If the staples are arranged in a row and a strip of tough strapping material laid under them, they will be much easier to remove without damaging the wood.

(A wood lever can be made (somewhat like a large claw hammer) and if also wearing some leather gloves, this task becomes a lot easier.) At each step, it's important to keep curing epoxy from preventing the veneers from lying flat.

(This sketch also comes from the excellent book 'The Gougeon Brothers on Boat Construction' and shown here with their kind permission)

After the 2nd layer, modern builders are now often enclosing the whole surface with plastic and vacuum-bagging the bond to improve pressure between the surfaces while curing. But this requires that the working surface of the mold be made air-tight and that is impossible with an open frame+stringer arrangement. One interesting method (see URL below for Nexus Marine) is to seal the first layer airtight and then vacuum bag to that. Either way, if it can be done, vacuum-bagging is surprisingly effective and not that difficult either as long as certain precautions are taken (see separate article on this).

Some larger designs call for a 3rd veneer layer—perhaps even laid up fore and aft for appearance. In such a case, this could well be the hardest layer to fit, especially if the hull has a sharp radius in its section. Narrower strips will help in this case but that means more joints to fit. (I'd personally suggest to avoid a lengthwise veneer and plan on painting the exterior.)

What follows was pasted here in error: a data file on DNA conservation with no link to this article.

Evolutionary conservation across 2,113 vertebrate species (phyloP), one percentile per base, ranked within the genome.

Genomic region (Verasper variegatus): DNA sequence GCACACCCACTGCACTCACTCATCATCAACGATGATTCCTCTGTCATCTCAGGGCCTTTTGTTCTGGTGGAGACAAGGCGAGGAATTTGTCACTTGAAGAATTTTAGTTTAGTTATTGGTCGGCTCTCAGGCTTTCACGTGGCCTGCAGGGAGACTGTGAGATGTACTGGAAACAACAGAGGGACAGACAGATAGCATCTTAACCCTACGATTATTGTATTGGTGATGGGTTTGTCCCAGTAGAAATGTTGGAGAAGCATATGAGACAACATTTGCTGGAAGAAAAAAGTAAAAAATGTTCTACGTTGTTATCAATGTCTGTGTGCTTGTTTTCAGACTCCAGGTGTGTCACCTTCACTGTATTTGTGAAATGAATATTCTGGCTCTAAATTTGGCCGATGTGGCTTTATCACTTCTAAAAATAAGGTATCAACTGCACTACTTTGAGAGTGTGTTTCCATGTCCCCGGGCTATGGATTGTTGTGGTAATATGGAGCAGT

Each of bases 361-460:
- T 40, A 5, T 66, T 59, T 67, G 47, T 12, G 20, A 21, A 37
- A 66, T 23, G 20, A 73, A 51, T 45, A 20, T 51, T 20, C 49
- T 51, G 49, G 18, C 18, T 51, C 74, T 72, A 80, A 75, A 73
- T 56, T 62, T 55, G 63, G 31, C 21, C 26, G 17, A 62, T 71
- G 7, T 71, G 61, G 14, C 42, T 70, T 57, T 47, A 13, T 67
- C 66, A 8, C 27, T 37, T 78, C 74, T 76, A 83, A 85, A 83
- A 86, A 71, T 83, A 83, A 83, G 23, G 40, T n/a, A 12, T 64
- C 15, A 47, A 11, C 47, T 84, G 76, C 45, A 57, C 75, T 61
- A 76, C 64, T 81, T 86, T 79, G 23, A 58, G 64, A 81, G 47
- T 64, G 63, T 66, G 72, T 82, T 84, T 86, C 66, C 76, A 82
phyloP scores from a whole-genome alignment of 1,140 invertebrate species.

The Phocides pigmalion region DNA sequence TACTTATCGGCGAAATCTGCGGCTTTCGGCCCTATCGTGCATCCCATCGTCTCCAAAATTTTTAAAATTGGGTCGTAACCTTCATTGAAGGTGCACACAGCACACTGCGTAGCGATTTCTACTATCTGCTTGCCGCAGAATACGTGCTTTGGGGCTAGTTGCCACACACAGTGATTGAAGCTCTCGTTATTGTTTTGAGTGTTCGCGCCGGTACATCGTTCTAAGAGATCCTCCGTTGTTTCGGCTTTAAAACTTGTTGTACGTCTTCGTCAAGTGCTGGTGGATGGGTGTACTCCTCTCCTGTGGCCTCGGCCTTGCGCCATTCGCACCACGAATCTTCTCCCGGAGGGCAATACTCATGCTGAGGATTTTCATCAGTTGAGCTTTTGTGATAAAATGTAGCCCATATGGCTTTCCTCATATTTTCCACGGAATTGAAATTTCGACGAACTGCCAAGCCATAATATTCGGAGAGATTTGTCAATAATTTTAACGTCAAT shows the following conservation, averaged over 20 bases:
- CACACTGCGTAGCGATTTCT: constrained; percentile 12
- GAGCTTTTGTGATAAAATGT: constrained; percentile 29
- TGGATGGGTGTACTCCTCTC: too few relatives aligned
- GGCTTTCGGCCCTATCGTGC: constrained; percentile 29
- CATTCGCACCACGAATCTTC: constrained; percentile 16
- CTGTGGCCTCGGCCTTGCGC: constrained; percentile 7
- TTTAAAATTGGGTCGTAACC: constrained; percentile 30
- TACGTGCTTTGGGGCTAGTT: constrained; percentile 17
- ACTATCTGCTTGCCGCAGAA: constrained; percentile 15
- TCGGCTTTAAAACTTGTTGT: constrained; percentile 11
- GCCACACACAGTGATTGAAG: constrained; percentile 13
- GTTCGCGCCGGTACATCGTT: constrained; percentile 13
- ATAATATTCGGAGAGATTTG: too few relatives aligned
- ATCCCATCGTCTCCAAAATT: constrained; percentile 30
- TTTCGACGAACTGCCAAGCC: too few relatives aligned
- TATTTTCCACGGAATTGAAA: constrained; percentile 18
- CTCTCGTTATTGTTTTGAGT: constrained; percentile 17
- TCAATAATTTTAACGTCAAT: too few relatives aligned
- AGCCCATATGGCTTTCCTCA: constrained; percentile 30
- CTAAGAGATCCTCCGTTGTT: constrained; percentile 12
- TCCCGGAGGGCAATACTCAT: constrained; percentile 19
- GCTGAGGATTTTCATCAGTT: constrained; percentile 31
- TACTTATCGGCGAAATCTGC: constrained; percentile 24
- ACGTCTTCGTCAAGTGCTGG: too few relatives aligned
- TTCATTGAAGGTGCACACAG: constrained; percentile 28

Once cured, the exterior is typically sanded and at least partly faired before removal. Cold-molding is good when you have a capable partner to work with as you can each work on strips, starting amidships.

Click here for clear photos of the process: (with vacuum bagging) (see Roberts 24 and Roberts 25 wood)

Advantages are: If well executed, this system produces a very tough, long-lasting hull that is stiff and resistant to damage and rot. It requires only the minimum of internal stiffening. Still a useful option where labor costs are low or just not counted.

Disadvantages: The system is pretty labor intensive and solid veneers of moisture-resistant wood are also becoming expensive and difficult to obtain in some parts of the world. The system also requires a good, solid mould prior to construction, which has no further use after the hull is lifted off. The surface, both inside and outside, also requires a considerable amount of sanding and the outside will need additional fairing to get a professional finish. As this is more work than other competing systems, this system is now used less and less, except where labor costs are low or discounted. The Constant Camber system was first developed to try and overcome this high labor issue—see separate article.